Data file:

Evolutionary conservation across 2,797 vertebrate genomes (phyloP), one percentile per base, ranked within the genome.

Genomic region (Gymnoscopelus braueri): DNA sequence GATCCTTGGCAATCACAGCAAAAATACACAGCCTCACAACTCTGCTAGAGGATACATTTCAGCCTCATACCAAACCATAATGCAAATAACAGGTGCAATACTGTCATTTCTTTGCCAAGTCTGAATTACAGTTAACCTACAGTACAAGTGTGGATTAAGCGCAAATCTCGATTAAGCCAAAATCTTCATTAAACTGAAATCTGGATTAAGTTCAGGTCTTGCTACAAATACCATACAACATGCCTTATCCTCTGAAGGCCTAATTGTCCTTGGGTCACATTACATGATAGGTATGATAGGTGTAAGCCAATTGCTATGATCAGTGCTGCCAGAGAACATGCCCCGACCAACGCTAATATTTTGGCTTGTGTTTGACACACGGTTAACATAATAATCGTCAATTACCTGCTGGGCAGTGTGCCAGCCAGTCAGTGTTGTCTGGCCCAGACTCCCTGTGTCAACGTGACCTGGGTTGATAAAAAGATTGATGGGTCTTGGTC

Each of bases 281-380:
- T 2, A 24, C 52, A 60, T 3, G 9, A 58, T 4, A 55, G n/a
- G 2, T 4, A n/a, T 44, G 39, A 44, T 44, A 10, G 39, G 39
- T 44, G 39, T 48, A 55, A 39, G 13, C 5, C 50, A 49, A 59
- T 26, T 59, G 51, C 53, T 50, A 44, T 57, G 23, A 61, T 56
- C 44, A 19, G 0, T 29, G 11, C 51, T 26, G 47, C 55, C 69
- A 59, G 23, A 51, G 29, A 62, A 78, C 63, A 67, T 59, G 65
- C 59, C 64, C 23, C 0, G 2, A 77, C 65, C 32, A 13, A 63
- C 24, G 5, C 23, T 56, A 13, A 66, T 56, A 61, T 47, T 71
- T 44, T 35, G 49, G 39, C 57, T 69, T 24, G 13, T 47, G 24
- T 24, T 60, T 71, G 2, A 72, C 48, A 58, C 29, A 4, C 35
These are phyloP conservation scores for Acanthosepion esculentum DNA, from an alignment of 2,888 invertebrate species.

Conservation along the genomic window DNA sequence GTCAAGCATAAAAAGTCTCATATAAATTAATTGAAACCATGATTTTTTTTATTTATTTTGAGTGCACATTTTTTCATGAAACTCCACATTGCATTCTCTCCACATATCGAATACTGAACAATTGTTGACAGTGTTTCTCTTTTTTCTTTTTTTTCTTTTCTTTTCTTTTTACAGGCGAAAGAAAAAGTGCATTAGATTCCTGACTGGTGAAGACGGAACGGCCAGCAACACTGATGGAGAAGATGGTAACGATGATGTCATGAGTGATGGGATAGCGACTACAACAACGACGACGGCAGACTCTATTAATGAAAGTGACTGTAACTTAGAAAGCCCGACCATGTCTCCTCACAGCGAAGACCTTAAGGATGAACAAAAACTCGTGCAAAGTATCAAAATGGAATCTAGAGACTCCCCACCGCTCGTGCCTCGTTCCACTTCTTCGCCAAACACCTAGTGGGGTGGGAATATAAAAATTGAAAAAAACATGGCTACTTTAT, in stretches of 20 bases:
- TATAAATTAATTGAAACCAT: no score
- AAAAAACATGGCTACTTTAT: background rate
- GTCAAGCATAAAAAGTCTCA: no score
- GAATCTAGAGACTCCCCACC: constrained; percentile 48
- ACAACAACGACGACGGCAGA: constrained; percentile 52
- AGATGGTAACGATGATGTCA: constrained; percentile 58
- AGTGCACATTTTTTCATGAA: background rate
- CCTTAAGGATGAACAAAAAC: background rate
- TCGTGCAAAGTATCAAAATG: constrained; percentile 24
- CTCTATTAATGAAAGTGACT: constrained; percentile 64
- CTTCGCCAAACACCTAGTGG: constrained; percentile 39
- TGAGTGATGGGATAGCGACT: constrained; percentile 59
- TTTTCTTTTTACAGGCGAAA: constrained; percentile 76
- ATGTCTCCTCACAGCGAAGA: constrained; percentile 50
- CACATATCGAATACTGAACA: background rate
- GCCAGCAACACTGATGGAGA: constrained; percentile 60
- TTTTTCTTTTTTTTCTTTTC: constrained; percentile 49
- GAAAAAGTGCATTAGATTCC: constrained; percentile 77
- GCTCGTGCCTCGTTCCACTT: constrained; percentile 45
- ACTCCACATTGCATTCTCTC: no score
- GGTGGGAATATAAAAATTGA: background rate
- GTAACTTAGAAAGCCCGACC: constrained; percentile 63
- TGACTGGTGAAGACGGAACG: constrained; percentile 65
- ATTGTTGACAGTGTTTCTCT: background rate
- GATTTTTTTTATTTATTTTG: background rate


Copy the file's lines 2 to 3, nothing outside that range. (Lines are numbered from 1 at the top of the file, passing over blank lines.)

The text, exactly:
Genomic region (Gymnoscopelus braueri): DNA sequence GATCCTTGGCAATCACAGCAAAAATACACAGCCTCACAACTCTGCTAGAGGATACATTTCAGCCTCATACCAAACCATAATGCAAATAACAGGTGCAATACTGTCATTTCTTTGCCAAGTCTGAATTACAGTTAACCTACAGTACAAGTGTGGATTAAGCGCAAATCTCGATTAAGCCAAAATCTTCATTAAACTGAAATCTGGATTAAGTTCAGGTCTTGCTACAAATACCATACAACATGCCTTATCCTCTGAAGGCCTAATTGTCCTTGGGTCACATTACATGATAGGTATGATAGGTGTAAGCCAATTGCTATGATCAGTGCTGCCAGAGAACATGCCCCGACCAACGCTAATATTTTGGCTTGTGTTTGACACACGGTTAACATAATAATCGTCAATTACCTGCTGGGCAGTGTGCCAGCCAGTCAGTGTTGTCTGGCCCAGACTCCCTGTGTCAACGTGACCTGGGTTGATAAAAAGATTGATGGGTCTTGGTC

Each of bases 281-380: